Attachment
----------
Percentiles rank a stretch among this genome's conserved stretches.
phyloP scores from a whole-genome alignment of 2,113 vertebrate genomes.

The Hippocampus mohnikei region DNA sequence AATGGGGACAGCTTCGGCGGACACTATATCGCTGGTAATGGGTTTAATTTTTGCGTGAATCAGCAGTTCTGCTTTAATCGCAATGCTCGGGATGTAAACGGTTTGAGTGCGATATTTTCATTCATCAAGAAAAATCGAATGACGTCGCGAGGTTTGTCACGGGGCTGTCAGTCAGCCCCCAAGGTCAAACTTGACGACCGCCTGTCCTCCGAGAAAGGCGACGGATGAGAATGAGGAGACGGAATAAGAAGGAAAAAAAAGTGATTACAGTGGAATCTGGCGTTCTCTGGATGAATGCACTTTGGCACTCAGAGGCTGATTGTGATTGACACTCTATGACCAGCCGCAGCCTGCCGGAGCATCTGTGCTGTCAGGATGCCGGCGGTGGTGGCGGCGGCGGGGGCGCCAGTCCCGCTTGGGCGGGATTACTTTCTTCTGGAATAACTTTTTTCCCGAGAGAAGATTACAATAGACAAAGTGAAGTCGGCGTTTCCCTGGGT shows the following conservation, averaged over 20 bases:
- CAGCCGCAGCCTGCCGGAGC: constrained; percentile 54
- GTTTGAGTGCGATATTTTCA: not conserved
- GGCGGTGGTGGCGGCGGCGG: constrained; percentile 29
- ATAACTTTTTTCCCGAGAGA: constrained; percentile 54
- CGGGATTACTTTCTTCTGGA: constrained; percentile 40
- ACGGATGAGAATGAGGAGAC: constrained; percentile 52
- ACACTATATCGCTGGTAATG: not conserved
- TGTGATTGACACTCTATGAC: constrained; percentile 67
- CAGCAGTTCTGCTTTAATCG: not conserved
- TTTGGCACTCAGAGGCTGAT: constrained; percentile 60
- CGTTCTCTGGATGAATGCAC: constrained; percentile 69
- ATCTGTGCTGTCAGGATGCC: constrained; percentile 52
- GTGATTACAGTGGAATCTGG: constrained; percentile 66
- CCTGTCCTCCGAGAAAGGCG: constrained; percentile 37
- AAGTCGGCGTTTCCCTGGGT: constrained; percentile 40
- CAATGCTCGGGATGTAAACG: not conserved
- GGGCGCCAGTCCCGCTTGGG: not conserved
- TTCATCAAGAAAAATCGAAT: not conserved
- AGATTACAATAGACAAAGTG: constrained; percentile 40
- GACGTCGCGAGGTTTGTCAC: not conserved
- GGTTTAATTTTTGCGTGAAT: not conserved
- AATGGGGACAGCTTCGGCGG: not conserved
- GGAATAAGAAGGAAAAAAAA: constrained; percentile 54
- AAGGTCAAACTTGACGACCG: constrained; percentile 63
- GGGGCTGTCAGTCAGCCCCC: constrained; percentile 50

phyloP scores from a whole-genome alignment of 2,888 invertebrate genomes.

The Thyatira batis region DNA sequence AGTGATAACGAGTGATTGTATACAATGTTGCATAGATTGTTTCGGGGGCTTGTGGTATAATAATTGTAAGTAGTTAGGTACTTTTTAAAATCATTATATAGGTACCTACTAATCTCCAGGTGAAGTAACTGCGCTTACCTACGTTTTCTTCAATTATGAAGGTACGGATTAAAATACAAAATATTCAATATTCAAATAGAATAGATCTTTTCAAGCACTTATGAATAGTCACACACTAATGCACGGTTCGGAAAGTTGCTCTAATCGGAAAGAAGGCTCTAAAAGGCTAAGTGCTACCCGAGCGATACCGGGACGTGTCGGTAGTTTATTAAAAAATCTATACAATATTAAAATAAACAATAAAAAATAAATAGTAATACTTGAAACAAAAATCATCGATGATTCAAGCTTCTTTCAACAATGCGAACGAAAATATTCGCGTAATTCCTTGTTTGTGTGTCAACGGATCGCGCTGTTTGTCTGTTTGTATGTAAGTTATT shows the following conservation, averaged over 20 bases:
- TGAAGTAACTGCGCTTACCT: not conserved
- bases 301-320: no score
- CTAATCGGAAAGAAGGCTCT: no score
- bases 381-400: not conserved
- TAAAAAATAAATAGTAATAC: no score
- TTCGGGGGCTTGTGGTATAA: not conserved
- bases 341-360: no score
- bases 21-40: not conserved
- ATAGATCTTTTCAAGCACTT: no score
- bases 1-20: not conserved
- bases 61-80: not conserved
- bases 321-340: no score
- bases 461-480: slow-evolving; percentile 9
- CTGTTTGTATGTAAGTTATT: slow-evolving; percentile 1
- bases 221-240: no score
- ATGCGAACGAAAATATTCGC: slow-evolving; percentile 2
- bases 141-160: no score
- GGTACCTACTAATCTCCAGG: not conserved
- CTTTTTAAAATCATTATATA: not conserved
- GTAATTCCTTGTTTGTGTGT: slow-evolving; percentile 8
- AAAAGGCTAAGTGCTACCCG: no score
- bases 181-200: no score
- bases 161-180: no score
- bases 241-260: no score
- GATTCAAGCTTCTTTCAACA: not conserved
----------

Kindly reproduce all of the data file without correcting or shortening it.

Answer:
Percentiles rank a stretch among this genome's conserved stretches.
phyloP scores from a whole-genome alignment of 2,113 vertebrate genomes.

The Hippocampus mohnikei region DNA sequence AATGGGGACAGCTTCGGCGGACACTATATCGCTGGTAATGGGTTTAATTTTTGCGTGAATCAGCAGTTCTGCTTTAATCGCAATGCTCGGGATGTAAACGGTTTGAGTGCGATATTTTCATTCATCAAGAAAAATCGAATGACGTCGCGAGGTTTGTCACGGGGCTGTCAGTCAGCCCCCAAGGTCAAACTTGACGACCGCCTGTCCTCCGAGAAAGGCGACGGATGAGAATGAGGAGACGGAATAAGAAGGAAAAAAAAGTGATTACAGTGGAATCTGGCGTTCTCTGGATGAATGCACTTTGGCACTCAGAGGCTGATTGTGATTGACACTCTATGACCAGCCGCAGCCTGCCGGAGCATCTGTGCTGTCAGGATGCCGGCGGTGGTGGCGGCGGCGGGGGCGCCAGTCCCGCTTGGGCGGGATTACTTTCTTCTGGAATAACTTTTTTCCCGAGAGAAGATTACAATAGACAAAGTGAAGTCGGCGTTTCCCTGGGT shows the following conservation, averaged over 20 bases:
- CAGCCGCAGCCTGCCGGAGC: constrained; percentile 54
- GTTTGAGTGCGATATTTTCA: not conserved
- GGCGGTGGTGGCGGCGGCGG: constrained; percentile 29
- ATAACTTTTTTCCCGAGAGA: constrained; percentile 54
- CGGGATTACTTTCTTCTGGA: constrained; percentile 40
- ACGGATGAGAATGAGGAGAC: constrained; percentile 52
- ACACTATATCGCTGGTAATG: not conserved
- TGTGATTGACACTCTATGAC: constrained; percentile 67
- CAGCAGTTCTGCTTTAATCG: not conserved
- TTTGGCACTCAGAGGCTGAT: constrained; percentile 60
- CGTTCTCTGGATGAATGCAC: constrained; percentile 69
- ATCTGTGCTGTCAGGATGCC: constrained; percentile 52
- GTGATTACAGTGGAATCTGG: constrained; percentile 66
- CCTGTCCTCCGAGAAAGGCG: constrained; percentile 37
- AAGTCGGCGTTTCCCTGGGT: constrained; percentile 40
- CAATGCTCGGGATGTAAACG: not conserved
- GGGCGCCAGTCCCGCTTGGG: not conserved
- TTCATCAAGAAAAATCGAAT: not conserved
- AGATTACAATAGACAAAGTG: constrained; percentile 40
- GACGTCGCGAGGTTTGTCAC: not conserved
- GGTTTAATTTTTGCGTGAAT: not conserved
- AATGGGGACAGCTTCGGCGG: not conserved
- GGAATAAGAAGGAAAAAAAA: constrained; percentile 54
- AAGGTCAAACTTGACGACCG: constrained; percentile 63
- GGGGCTGTCAGTCAGCCCCC: constrained; percentile 50

phyloP scores from a whole-genome alignment of 2,888 invertebrate genomes.

The Thyatira batis region DNA sequence AGTGATAACGAGTGATTGTATACAATGTTGCATAGATTGTTTCGGGGGCTTGTGGTATAATAATTGTAAGTAGTTAGGTACTTTTTAAAATCATTATATAGGTACCTACTAATCTCCAGGTGAAGTAACTGCGCTTACCTACGTTTTCTTCAATTATGAAGGTACGGATTAAAATACAAAATATTCAATATTCAAATAGAATAGATCTTTTCAAGCACTTATGAATAGTCACACACTAATGCACGGTTCGGAAAGTTGCTCTAATCGGAAAGAAGGCTCTAAAAGGCTAAGTGCTACCCGAGCGATACCGGGACGTGTCGGTAGTTTATTAAAAAATCTATACAATATTAAAATAAACAATAAAAAATAAATAGTAATACTTGAAACAAAAATCATCGATGATTCAAGCTTCTTTCAACAATGCGAACGAAAATATTCGCGTAATTCCTTGTTTGTGTGTCAACGGATCGCGCTGTTTGTCTGTTTGTATGTAAGTTATT shows the following conservation, averaged over 20 bases:
- TGAAGTAACTGCGCTTACCT: not conserved
- bases 301-320: no score
- CTAATCGGAAAGAAGGCTCT: no score
- bases 381-400: not conserved
- TAAAAAATAAATAGTAATAC: no score
- TTCGGGGGCTTGTGGTATAA: not conserved
- bases 341-360: no score
- bases 21-40: not conserved
- ATAGATCTTTTCAAGCACTT: no score
- bases 1-20: not conserved
- bases 61-80: not conserved
- bases 321-340: no score
- bases 461-480: slow-evolving; percentile 9
- CTGTTTGTATGTAAGTTATT: slow-evolving; percentile 1
- bases 221-240: no score
- ATGCGAACGAAAATATTCGC: slow-evolving; percentile 2
- bases 141-160: no score
- GGTACCTACTAATCTCCAGG: not conserved
- CTTTTTAAAATCATTATATA: not conserved
- GTAATTCCTTGTTTGTGTGT: slow-evolving; percentile 8
- AAAAGGCTAAGTGCTACCCG: no score
- bases 181-200: no score
- bases 161-180: no score
- bases 241-260: no score
- GATTCAAGCTTCTTTCAACA: not conserved